March 17, 2008

In This Issue

CLIMATE: House members float bill to overturn California waiver decision

House lawmakers introduced legislation on March 6 that would overturn the U.S. Environmental Protection Agency’s (EPA) denial of California’s request for a waiver to allow the state to regulate greenhouse gas emissions from motor vehicles.

The “Right to Clean Vehicles Act,” from Reps. Peter Welch (D-VT) and Brad Sherman (D-CA) would immediately grant California’s waiver and give an additional 12 states the authority to implement tailpipe emission standards. Another 42 House members, mostly Democrats, have signed on to the bill as cosponsors.

EPA spokesman Jonathan Shradar said the agency had no comment specifically on any introduced legislation but doubted the bill would change EPA’s stance on the waiver.

EPA Administrator Stephen Johnson has defended his decision despite evidence that many EPA staff officials recommended he grant the waiver. Senate Environment and Public Works Chairwoman Barbara Boxer (D-CA) has promised that Congress will subpoena communications between the White House and EPA to determine if Johnson was unduly influenced.

ETHANOL: Agriculture leaders stand behind new sugar-to-ethanol program

Democratic farm bill negotiators plan to keep a controversial sugar-to-ethanol program in the farm bill, despite objections from the Bush Administration.

The chairmen of the House and Senate Agriculture committees each said that they are not considering cutting the federal program that would support U.S. production of sugar ethanol, as negotiators continue to hammer out a conference agreement on the farm bill over the next month.

The Agriculture Department (USDA) had included the program’s elimination in its list of reforms that Congress “must include” in order for President Bush to support the farm bill.

The program would require USDA to buy surplus sugar from U.S. producers then sell it to ethanol plants. It is intended to help sugar farmers as they have to compete with Mexican sugar producers under new provisions of the North American Free Trade Agreement.

The Congressional Budget Office estimated the program would have overall cost savings, but the Administration has disagreed. USDA economists have predicted the ethanol program could cost more than a billion dollars. They say the government would probably not be able to recoup the cost of purchasing the sugar through the sales.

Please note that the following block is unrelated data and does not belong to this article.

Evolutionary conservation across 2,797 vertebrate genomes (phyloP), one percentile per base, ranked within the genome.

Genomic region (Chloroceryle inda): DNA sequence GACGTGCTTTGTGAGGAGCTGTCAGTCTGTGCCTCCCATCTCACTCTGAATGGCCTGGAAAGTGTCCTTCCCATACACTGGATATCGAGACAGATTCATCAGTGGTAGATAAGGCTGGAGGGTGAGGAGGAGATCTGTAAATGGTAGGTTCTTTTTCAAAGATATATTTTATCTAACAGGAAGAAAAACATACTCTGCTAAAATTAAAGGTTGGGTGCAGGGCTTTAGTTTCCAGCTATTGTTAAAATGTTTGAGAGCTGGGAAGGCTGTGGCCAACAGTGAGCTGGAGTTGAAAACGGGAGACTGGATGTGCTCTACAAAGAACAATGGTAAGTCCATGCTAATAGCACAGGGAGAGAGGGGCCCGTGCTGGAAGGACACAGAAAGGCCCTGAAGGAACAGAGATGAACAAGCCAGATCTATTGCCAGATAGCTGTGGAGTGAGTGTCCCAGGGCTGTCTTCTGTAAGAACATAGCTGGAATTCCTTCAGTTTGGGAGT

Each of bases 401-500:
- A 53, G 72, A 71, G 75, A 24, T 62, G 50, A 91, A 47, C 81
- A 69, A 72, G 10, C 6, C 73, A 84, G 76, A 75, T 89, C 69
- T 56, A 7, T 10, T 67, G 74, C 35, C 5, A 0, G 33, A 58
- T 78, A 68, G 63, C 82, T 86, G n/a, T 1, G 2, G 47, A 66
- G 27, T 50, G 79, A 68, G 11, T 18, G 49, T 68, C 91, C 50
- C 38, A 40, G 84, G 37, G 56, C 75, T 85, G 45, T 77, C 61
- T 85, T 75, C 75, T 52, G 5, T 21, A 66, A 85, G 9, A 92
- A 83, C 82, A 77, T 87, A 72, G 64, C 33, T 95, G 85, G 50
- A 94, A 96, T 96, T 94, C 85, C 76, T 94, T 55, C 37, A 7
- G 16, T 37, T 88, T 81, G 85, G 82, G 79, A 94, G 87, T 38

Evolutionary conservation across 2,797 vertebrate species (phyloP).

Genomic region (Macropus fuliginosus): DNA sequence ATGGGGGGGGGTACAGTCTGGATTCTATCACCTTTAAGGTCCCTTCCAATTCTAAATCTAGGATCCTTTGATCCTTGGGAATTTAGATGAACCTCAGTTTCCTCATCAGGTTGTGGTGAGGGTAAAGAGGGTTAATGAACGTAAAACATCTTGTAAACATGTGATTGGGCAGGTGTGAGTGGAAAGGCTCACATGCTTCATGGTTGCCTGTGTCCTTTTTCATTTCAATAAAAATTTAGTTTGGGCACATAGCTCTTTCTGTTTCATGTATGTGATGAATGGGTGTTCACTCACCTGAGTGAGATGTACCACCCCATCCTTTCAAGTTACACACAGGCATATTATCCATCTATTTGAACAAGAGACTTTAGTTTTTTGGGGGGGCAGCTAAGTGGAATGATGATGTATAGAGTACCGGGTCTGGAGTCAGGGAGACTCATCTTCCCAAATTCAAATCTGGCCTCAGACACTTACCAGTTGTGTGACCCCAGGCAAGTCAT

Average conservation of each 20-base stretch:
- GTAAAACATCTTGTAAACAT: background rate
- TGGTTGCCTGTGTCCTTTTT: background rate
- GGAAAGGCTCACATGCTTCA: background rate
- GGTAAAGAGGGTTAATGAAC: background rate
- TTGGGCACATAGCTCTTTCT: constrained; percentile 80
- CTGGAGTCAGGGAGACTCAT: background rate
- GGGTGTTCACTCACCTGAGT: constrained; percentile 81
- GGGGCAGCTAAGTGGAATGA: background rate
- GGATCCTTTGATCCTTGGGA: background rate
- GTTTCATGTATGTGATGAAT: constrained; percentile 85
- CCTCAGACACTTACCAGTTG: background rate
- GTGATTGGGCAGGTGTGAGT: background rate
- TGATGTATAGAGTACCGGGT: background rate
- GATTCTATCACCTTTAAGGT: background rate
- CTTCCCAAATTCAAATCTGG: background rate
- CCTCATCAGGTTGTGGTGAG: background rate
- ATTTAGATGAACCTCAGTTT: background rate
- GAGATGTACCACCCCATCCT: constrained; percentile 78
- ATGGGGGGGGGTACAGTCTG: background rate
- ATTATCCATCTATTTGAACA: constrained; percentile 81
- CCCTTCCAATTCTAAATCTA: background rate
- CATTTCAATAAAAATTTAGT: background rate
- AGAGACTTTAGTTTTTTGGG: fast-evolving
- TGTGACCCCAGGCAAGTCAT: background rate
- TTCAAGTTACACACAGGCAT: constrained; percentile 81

Brazil has a booming sugarcane ethanol industry, and many companies in Europe rely on sugar beets for the fuel. The economics and scope of the commodity have kept sugar from becoming one of the major biofuels feedstocks in the United States.

WILDLIFE: Fish and Wildlife Service says bear bill would not help stop poaching

A bill intended to stop the poaching of wild bears would not give wildlife officials any new tools to deal with poaching or help bear conservation, the head of law enforcement for the Fish and Wildlife Service said.

House Democrats are pushing legislation that would prohibit the import, export and interstate trade of bear viscera. The bill from Rep. Raul Grijalva (D-AZ) is an attempt to deter poachers from illegally slaughtering wild bears in American and Asia. The poachers trade the gallbladders and bile of bears for traditional folk medicines.

Benito Perez, head of law enforcement for the Fish and Wildlife Service, spoke against the bill before a House Natural Resources subcommittee hearing. He said he appreciates the interest in bear conservation, but the bill would be “largely duplicative” of existing authority in bills governing the trade of wildlife.

A 2002 report from the World Wildlife Fund said a law banning all trade of bear parts at the national level would have minimal effect and could detract from higher priorities for other more endangered species. Black bear populations are healthy and growing in most parts of the United States.

PUBLIC LANDS: House panel votes to make Clinton-era conservation plan permanent

The House Natural Resources Committee cleared a proposal on March 12 to make the 26 million-acre National Landscape Conservation System (NLCS) permanent despite objections by Republicans that the legislation was vague.

Interior Secretary Bruce Babbitt established the system during the Clinton Administration to protect some of the agency’s most ecologically and historically important lands. It includes more than 850 federally recognized areas and approximately 26 million acres.

Unlike the National Parks and the National Wildlife Refuges, there currently is no guarantee that the NLCS as a whole will exist in the future. The conservation system includes the Grand Staircase-Escalante National Monument in Utah, Headwaters Forest Preserve in California, the Las Cienegas National Conservation Area in Arizona and the Lewis and Clark Trail.

CAMPAIGN 2008: Scientist captures Hastert's old seat

Former Energy Department scientist Bill Foster, a Democrat, captured the Illinois congressional seat held for two decades by former House Speaker Dennis Hastert (R).

Foster won a special election March 8 over local businessman Jim Oberweis (R) by a margin of 52 percent to 48 percent.

Hastert, speaker of the House from 1999 until 2007, resigned from Congress late last year, forcing the special election.

Foster worked at the Department of Energy’s Fermilab for 22 years. On the campaign trail, Foster often described himself as a “businessman and a scientist” and in particular pegged energy issues and climate change as areas where he would try to use scientific principles to develop policy solutions.

Sources: Environment and Energy Daily, Greenwire, and Land Letter